What is a contractor license bond and how do you get licensed and bonded? In many states, contractors need to apply and qualify for a license in their given trade. Sometimes, this is at the state level, or can be required by local municipalities. Often, a contractor will have to pass a test evidencing proficiency in their trade. You may have heard of a contractor being licensed and bonded. If a contractor is licensed and bonded, she or he has obtained the license in their trade while also obtaining a contractor license bond.
What is a Contractor License Bond and Why is it Important?
The primary purposes of a contractor’s license bond are:
- Qualify the contractor in their given trade.
- Ensure compliance with applicable laws and regulations.
- Protect the public against unethical or unprofessional services.
Benefits of a contractor license bond include:
- Prequalifying the contractor.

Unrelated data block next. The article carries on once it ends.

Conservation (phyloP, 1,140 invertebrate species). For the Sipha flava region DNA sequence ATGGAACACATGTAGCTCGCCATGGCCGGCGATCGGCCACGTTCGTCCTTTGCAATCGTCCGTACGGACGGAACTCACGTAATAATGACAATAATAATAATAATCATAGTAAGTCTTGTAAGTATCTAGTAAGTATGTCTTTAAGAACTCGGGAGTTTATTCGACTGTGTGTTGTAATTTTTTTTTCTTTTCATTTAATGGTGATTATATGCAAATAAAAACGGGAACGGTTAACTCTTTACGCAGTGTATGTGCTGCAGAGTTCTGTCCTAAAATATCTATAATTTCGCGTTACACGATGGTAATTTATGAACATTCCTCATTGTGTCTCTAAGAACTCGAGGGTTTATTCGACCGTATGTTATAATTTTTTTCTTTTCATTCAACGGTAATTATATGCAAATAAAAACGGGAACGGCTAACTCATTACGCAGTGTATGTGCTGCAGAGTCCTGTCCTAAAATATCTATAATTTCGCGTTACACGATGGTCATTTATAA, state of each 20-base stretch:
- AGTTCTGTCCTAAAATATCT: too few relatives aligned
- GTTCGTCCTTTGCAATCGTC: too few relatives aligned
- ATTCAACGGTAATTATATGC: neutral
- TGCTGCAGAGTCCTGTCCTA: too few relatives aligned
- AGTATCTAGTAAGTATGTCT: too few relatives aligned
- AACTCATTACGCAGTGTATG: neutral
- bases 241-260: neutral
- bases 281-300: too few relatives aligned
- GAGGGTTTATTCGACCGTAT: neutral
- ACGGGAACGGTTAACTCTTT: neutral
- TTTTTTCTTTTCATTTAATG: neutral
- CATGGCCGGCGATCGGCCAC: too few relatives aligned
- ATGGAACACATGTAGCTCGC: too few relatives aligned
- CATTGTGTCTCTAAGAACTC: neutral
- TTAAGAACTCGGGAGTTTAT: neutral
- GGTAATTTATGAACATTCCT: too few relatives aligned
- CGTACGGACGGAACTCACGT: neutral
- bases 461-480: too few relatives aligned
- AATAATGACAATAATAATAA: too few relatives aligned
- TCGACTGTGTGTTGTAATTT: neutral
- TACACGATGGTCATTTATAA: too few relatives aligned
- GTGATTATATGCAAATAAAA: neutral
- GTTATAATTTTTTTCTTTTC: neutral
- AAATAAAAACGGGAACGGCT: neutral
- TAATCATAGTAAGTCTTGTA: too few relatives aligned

- Financial security for public protection against defective construction or violation of the law.
- Incentive for the contractor to avoid behaving unprofessionally, which could result in financial loss through subrogation.
The underwriting process for securing a contractor license bond is fairly straight forward once you have been licensed and bonded in your trade. Completing an application, providing documentation and possibly running a credit check are often all it will take to see if you qualify.
How do you obtain a contractor’s license bond?
- Complete our online application;
- Once you are approved, pay the bond premium;
- We will deliver your bond to you.
Many Obligee’s (the entity requiring the bond) still require an original bond that you will sign and then deliver to them.
Discover More About Being Licensed and Bonded
The purpose of this article was to provide you with information about contractor license bonds and a high-level overview of becoming licensed and bonded. At Schmalz & Associates, we offer a wide-range of surety bond resources. Please reach out to our team of experts if you have any questions about surety bonds. You can email Eric Schmalz or call at 512.640.6444. To learn more about these types of bonds, explore these related articles:
- How Are Surety Bonds Used?
- How Are Surety Bonds Obtained?
- How Much Do Surety Bonds Cost?
- What Are Indemnity Agreements?